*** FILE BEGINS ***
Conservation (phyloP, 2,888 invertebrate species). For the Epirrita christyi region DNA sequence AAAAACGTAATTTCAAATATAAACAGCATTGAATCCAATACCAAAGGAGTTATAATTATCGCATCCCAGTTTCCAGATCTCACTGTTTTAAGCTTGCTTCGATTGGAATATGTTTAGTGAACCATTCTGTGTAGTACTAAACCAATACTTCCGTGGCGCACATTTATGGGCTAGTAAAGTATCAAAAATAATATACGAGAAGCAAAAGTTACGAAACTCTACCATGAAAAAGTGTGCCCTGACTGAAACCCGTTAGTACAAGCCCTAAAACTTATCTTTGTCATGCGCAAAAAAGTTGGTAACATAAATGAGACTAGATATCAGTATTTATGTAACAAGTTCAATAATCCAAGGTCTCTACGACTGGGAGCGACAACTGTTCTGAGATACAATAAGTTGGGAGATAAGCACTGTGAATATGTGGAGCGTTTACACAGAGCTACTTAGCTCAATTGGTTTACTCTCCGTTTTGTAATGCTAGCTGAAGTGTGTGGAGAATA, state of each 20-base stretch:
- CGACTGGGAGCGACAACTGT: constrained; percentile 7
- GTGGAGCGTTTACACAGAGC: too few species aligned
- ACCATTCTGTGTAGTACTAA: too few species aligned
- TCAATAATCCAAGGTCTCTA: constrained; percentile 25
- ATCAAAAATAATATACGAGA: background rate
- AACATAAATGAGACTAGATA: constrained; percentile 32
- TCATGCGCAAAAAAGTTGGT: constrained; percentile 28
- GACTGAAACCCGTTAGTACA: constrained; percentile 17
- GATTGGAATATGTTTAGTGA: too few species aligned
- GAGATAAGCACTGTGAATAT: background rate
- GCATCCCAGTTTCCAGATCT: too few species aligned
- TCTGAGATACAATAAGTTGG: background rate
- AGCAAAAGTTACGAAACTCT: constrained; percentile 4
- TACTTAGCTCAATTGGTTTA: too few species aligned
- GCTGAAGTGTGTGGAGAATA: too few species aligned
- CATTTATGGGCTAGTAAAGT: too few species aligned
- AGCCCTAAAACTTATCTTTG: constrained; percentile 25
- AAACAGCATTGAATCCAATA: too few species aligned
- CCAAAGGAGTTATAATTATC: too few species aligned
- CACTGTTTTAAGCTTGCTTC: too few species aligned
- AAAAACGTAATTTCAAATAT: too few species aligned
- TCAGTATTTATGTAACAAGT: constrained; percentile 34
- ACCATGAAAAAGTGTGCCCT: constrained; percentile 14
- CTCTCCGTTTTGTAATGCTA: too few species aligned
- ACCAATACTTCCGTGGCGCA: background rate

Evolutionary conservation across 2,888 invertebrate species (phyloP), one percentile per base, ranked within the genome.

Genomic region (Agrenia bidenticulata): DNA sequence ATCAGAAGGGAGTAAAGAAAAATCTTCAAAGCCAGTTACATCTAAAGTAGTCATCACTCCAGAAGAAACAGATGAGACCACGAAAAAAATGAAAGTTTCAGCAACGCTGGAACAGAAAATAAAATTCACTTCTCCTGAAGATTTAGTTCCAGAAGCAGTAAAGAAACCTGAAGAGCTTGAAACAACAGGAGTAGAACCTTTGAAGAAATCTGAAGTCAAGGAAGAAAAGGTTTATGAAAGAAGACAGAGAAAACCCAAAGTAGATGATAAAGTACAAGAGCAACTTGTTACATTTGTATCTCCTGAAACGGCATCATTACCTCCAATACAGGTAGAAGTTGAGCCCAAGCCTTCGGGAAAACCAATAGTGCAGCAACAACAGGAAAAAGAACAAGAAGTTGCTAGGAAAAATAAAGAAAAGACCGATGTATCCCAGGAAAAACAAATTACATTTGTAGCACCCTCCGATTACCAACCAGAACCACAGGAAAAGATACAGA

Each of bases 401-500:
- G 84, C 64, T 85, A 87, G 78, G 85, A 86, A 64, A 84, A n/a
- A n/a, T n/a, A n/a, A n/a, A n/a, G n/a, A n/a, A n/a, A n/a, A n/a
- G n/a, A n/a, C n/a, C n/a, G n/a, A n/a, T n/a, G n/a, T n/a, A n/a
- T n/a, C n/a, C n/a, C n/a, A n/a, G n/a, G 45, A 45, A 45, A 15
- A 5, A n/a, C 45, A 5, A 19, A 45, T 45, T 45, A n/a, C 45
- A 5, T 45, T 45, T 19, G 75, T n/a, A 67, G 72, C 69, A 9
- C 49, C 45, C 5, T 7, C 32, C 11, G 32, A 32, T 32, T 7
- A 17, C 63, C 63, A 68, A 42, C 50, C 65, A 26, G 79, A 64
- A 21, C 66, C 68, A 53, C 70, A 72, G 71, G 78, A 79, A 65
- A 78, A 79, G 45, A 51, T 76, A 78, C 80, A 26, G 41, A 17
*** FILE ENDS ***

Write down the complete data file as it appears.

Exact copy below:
Conservation (phyloP, 2,888 invertebrate species). For the Epirrita christyi region DNA sequence AAAAACGTAATTTCAAATATAAACAGCATTGAATCCAATACCAAAGGAGTTATAATTATCGCATCCCAGTTTCCAGATCTCACTGTTTTAAGCTTGCTTCGATTGGAATATGTTTAGTGAACCATTCTGTGTAGTACTAAACCAATACTTCCGTGGCGCACATTTATGGGCTAGTAAAGTATCAAAAATAATATACGAGAAGCAAAAGTTACGAAACTCTACCATGAAAAAGTGTGCCCTGACTGAAACCCGTTAGTACAAGCCCTAAAACTTATCTTTGTCATGCGCAAAAAAGTTGGTAACATAAATGAGACTAGATATCAGTATTTATGTAACAAGTTCAATAATCCAAGGTCTCTACGACTGGGAGCGACAACTGTTCTGAGATACAATAAGTTGGGAGATAAGCACTGTGAATATGTGGAGCGTTTACACAGAGCTACTTAGCTCAATTGGTTTACTCTCCGTTTTGTAATGCTAGCTGAAGTGTGTGGAGAATA, state of each 20-base stretch:
- CGACTGGGAGCGACAACTGT: constrained; percentile 7
- GTGGAGCGTTTACACAGAGC: too few species aligned
- ACCATTCTGTGTAGTACTAA: too few species aligned
- TCAATAATCCAAGGTCTCTA: constrained; percentile 25
- ATCAAAAATAATATACGAGA: background rate
- AACATAAATGAGACTAGATA: constrained; percentile 32
- TCATGCGCAAAAAAGTTGGT: constrained; percentile 28
- GACTGAAACCCGTTAGTACA: constrained; percentile 17
- GATTGGAATATGTTTAGTGA: too few species aligned
- GAGATAAGCACTGTGAATAT: background rate
- GCATCCCAGTTTCCAGATCT: too few species aligned
- TCTGAGATACAATAAGTTGG: background rate
- AGCAAAAGTTACGAAACTCT: constrained; percentile 4
- TACTTAGCTCAATTGGTTTA: too few species aligned
- GCTGAAGTGTGTGGAGAATA: too few species aligned
- CATTTATGGGCTAGTAAAGT: too few species aligned
- AGCCCTAAAACTTATCTTTG: constrained; percentile 25
- AAACAGCATTGAATCCAATA: too few species aligned
- CCAAAGGAGTTATAATTATC: too few species aligned
- CACTGTTTTAAGCTTGCTTC: too few species aligned
- AAAAACGTAATTTCAAATAT: too few species aligned
- TCAGTATTTATGTAACAAGT: constrained; percentile 34
- ACCATGAAAAAGTGTGCCCT: constrained; percentile 14
- CTCTCCGTTTTGTAATGCTA: too few species aligned
- ACCAATACTTCCGTGGCGCA: background rate

Evolutionary conservation across 2,888 invertebrate species (phyloP), one percentile per base, ranked within the genome.

Genomic region (Agrenia bidenticulata): DNA sequence ATCAGAAGGGAGTAAAGAAAAATCTTCAAAGCCAGTTACATCTAAAGTAGTCATCACTCCAGAAGAAACAGATGAGACCACGAAAAAAATGAAAGTTTCAGCAACGCTGGAACAGAAAATAAAATTCACTTCTCCTGAAGATTTAGTTCCAGAAGCAGTAAAGAAACCTGAAGAGCTTGAAACAACAGGAGTAGAACCTTTGAAGAAATCTGAAGTCAAGGAAGAAAAGGTTTATGAAAGAAGACAGAGAAAACCCAAAGTAGATGATAAAGTACAAGAGCAACTTGTTACATTTGTATCTCCTGAAACGGCATCATTACCTCCAATACAGGTAGAAGTTGAGCCCAAGCCTTCGGGAAAACCAATAGTGCAGCAACAACAGGAAAAAGAACAAGAAGTTGCTAGGAAAAATAAAGAAAAGACCGATGTATCCCAGGAAAAACAAATTACATTTGTAGCACCCTCCGATTACCAACCAGAACCACAGGAAAAGATACAGA

Each of bases 401-500:
- G 84, C 64, T 85, A 87, G 78, G 85, A 86, A 64, A 84, A n/a
- A n/a, T n/a, A n/a, A n/a, A n/a, G n/a, A n/a, A n/a, A n/a, A n/a
- G n/a, A n/a, C n/a, C n/a, G n/a, A n/a, T n/a, G n/a, T n/a, A n/a
- T n/a, C n/a, C n/a, C n/a, A n/a, G n/a, G 45, A 45, A 45, A 15
- A 5, A n/a, C 45, A 5, A 19, A 45, T 45, T 45, A n/a, C 45
- A 5, T 45, T 45, T 19, G 75, T n/a, A 67, G 72, C 69, A 9
- C 49, C 45, C 5, T 7, C 32, C 11, G 32, A 32, T 32, T 7
- A 17, C 63, C 63, A 68, A 42, C 50, C 65, A 26, G 79, A 64
- A 21, C 66, C 68, A 53, C 70, A 72, G 71, G 78, A 79, A 65
- A 78, A 79, G 45, A 51, T 76, A 78, C 80, A 26, G 41, A 17